Intermune left gasping by FDA rejection of pirfenidone

The FDA demonstrated staunch independence from its advisory committees last night with a refusal to approve Intermune’s pirfenidone (Esbriet), a drug that many believed was set to be the first agent to reach the market to specifically treat the fatal and debilitating lung disease, idiopathic pulmonary fibrosis (IPF).

Although a panel of experts convened to assess the product earlier this year voted for approval the regulator remains unconvinced of pirfenidone’s efficacy; an understandable stance considering the mixed results from the pivotal programme, with only one of the two trials meeting its primary endpoint. The FDA has asked for another clinical trial to allay its concerns, the shape and scope of which will determine exactly how big a setback this is for Intermune. On the stock market, however, damage was swiftly inflicted, with the company losing three-quarters of its value, $2bn, in early trade.

Long delay?

Speaking on a conference call yesterday Intermune executives could add little information as to what the FDA still wants to see, pending a meeting which should take place in the next couple of months. The complete response letter the company received was “broad”, they said, requesting another clinical trial without setting out precise details.

A potential sticking point could have been the use of forced vital capacity (FVC), a measure of lung function that was chosen as the primary endpoint in pirfenidone’s clinical programme, called Capacity. There have always been questions about the relevance of this measure, with experts suggesting that a survival primary endpoint might have been more relevant (Pirfenidone outlook not quite so rosy for InterMune, May 23, 2008).

Progression free survival was a secondary endpoint in both trials, but was met in only one of them, the larger Capacity 2 trial (Mixed pirfenidone data improves InterMune's capacity, February 3, 2009).

Whether the FDA wants to see another successful FVC trial or a more conclusive survival benefit established will make a big difference to the length of delay Intermune is facing; clearly the latter will take longer to establish. The two Capacity trials took between two-and-a-half and three years to complete, so Intermune is potentially looking at a long wait in getting pirfenidone to market.

Shorter time lines?

There are a couple of outcomes that might make these timelines substantially shorter.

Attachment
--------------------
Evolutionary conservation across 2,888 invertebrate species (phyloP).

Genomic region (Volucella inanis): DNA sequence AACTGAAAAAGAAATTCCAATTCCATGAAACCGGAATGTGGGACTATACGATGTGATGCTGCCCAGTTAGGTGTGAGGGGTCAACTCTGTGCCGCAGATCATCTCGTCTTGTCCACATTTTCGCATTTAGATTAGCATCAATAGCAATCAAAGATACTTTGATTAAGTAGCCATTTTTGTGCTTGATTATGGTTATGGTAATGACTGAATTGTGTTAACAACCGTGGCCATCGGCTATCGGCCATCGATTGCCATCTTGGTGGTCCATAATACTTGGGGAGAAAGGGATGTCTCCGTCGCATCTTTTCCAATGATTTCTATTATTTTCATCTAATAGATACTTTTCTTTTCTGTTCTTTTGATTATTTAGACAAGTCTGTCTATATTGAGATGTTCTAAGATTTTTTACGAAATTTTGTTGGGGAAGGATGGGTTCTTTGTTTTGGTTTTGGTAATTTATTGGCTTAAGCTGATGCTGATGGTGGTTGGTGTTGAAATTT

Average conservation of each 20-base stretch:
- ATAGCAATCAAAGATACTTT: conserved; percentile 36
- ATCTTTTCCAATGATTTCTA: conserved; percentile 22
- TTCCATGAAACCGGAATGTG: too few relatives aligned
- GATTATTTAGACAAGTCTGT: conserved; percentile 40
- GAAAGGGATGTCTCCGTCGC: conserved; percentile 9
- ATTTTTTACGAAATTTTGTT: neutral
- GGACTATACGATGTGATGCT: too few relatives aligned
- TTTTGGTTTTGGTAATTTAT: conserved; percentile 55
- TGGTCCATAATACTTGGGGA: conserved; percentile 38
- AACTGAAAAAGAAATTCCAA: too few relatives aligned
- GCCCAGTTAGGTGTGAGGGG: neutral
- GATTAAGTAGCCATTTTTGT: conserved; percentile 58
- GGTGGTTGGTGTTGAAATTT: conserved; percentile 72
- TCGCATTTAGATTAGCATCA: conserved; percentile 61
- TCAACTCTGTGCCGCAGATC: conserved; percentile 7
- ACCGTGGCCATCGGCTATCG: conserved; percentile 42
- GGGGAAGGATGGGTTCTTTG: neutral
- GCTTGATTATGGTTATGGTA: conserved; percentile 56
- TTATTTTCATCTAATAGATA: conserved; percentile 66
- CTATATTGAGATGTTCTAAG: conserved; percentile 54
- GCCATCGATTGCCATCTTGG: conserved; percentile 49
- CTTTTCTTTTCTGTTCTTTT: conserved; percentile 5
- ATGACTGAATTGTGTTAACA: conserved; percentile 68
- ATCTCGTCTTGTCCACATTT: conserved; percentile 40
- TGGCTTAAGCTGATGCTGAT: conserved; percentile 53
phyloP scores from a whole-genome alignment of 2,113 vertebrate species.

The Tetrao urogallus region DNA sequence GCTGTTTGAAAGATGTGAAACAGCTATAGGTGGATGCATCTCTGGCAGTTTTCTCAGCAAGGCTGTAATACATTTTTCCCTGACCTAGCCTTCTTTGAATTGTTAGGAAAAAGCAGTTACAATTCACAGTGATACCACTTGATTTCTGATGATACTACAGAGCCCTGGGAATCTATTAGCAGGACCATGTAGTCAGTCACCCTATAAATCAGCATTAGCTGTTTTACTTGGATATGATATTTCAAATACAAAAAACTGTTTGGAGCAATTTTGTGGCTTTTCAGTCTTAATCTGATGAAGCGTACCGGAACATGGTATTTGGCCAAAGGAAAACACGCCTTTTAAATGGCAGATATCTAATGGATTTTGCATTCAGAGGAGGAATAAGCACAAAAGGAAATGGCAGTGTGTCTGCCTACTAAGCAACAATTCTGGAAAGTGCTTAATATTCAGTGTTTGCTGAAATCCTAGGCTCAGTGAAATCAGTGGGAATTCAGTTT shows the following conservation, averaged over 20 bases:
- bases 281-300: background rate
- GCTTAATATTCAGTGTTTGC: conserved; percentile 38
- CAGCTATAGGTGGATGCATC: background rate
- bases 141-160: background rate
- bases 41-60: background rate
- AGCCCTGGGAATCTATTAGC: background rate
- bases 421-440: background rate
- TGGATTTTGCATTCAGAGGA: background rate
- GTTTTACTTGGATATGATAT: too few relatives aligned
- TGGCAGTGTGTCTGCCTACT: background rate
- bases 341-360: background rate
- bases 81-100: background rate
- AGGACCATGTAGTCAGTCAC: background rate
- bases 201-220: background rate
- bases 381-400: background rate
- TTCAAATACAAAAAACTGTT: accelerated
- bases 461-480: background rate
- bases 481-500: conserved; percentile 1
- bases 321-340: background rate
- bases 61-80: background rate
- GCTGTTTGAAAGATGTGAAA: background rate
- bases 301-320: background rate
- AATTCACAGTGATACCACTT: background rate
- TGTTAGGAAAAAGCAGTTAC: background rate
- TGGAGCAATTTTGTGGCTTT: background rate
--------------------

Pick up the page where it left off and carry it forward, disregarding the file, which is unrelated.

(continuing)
Firstly, the FDA could decide it will accept a much shorter lung function trial, say 52-weeks, for example.

Secondly, there is another phase III data set that could be mined. Shionogi, which licensed pirfenidone for the Japanese market, won approval back in 2008 on the back of a trial that showed a significant improvement in FVC. Intermune indicated yesterday that the FDA has not ruled out using this data set, the drawback being the information is in Japanese and needs translating and transferring into a usable form.

Another possible bright spot on the horizon is European approval, a decision on which is due in the first half of next year, and could go more positively than the US decision.


Overall, however, the outlook for the California company just took a big nosedive. Analysts had pencilled in a launch this year and sales reaching the magical billion dollar mark by 2015, underlining the potential seen in pirfenidone.

The biggest disappointment is of course for patients with IPF, who have a life expectancy of up to five years and few options open to them (Therapeutic focus - Behind Tracleer pulmonary fibrosis pipeline is a trickle, January 18, 2010).

The fact that Intermune shares had almost quadrupled in value since the beginning of March, closing at an eight year high of $48.14 two weeks ago, illustrates the level of confidence in pirfenidone’s approval. It seems that cautionary comments made by the FDA in briefing documents ahead of the panel, pointing out that it normally requires more than one trial to demonstrate efficacy, even for orphan drugs like pirfenidone, should have been heeded more closely. Shares in Intermune were trading at $11 in early trade today.  

For now, however, the outcome of talks with the FDA is the most important event on the horizon for the company.

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